Getting lasers to have a precise single frequency (color) can be trickier than herding cats. So it’s no small accomplishment that the Thompson group has figured out how to use magnetic fields to create atomic cowpokes to wrangle a specific single color into place so that it doesn’t wander hither and yon. The researchers do this with a magnetic field that causes strontium atoms in an optical cavity to stop absorbing light and become transparent to laser light at one specific color. What happens is that the magnetic field creates a transparent window that serves as a gate to let only light of a single frequency pass through.
Plus, the group showed how this transparency might be used to enhance the frequency stability of lasers. By matching a laser’s frequency to that of the transparent window, the laser can be stabilized in a way that makes it insensitive to wanderlust. Wanderlust is caused by vibrations of the mirrors at both ends of the optical cavity, posing a serious challenge for making laser light as pure of a single color as possible. This new insight into laser stabilization could have a big impact on research and industry endeavors that require reasonably simple laser systems for precision measurement or the development of portable optical-timekeeping devices.
This breakthrough almost didn’t happen.
“A long time ago we were exploring a totally different project, and we saw a feature we didn’t understand,” explained graduate student and ranch hand Matthew Norcia. “At first, we put it on the back burner. Then, we tried to tune it out and see if we could get rid of it.”
Eventually, the researchers decided to try and understand where the mysterious peak had come from and what it meant.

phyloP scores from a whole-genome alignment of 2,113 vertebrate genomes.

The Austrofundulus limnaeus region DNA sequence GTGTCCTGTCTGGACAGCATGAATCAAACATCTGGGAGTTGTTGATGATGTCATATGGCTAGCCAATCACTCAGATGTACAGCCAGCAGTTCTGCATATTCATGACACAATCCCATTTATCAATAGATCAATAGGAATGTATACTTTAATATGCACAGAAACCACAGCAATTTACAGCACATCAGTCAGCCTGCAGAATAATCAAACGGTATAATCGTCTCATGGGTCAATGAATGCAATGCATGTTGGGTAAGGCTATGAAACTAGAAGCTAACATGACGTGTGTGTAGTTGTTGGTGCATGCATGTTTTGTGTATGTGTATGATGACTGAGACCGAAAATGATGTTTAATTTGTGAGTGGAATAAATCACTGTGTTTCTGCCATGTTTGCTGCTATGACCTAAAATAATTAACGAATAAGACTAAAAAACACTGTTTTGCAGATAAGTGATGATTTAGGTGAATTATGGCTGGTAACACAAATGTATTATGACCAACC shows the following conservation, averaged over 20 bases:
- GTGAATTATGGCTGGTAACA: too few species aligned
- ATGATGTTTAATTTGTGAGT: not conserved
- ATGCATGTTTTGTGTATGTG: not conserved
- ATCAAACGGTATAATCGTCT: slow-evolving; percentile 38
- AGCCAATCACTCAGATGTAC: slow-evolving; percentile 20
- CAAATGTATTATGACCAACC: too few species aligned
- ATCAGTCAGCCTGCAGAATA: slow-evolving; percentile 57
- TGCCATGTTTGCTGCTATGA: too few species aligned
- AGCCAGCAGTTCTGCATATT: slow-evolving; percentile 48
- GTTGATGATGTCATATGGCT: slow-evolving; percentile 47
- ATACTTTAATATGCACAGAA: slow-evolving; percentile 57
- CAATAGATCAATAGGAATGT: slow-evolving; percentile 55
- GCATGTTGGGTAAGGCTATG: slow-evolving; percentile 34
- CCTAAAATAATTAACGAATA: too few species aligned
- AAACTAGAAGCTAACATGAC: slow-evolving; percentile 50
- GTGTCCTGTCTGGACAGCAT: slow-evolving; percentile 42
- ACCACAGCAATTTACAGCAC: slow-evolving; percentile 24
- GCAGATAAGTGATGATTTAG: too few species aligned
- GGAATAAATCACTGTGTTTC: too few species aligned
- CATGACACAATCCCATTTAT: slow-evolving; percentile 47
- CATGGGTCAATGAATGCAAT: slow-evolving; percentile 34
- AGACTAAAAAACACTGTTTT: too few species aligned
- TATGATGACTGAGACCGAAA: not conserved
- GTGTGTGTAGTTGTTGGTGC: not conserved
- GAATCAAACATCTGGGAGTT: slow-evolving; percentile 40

The surprising peak that the group originally decided to tune away has now yielded a lovely result. Understanding the peak has led to a promising new way to stabilize lasers to atoms and optical cavities.
“So what the cavity does, is let the light through when the laser is exactly at the correct frequency,” explained undergraduate student Matthew Winchester. “It’s kind of a passive system that just sits there, and you shine a light on it. If the laser is at the right frequency, it lets the light through.”
Optical cavities normally do this as well, but if you change the distance between the mirrors, the transmitted color changes by a lot, kind of like a steer that can wander off anywhere and get lost. In this system, there are two special states of the atom that act like two cowhands that lasso the frequency and hold it in place. As the cavity length changes, the ropes may stretch a little, allowing the frequency to change by a little. But, by using a magnetic field, the researchers showed that the stretchiness of the ropes could be tuned in a way that changed the frequency by up to 20 times less than was normally possible without the atoms hog-tying the frequency down. They also showed that it didn’t matter if the atomic ropes were a little frayed by things such as Doppler broadening—the atoms still do a great job of tying down the frequency.
This is a big deal. With the atoms wrangling the frequencies into place, two labs in distant parts of the Universe could build their own versions of the system, and expect them to yield the same frequency––in much the same way as two atomic clocks based on the same kind of atom should always tick at the same rate.
A key feature of the new stabilization tool is that it is relatively simple to make in the lab and relatively immune to vibrations. These features suggest these atomic lassos may be useful for industrial and portable devices that work outside of the laboratory.
The cowhands responsible for discovering this new laser stabilization technique include undergraduate Matt Winchester, graduate students Matt Norcia and Julia Cline as well as Fellow James K. Thompson. Their work appeared online on June 26, 2017, in Physical Review Letters. The same day, the breakthrough of inducing transparency with a magnetic field was featured online in an American Physical Society Viewpoint.––James Thompson and Julie Phillips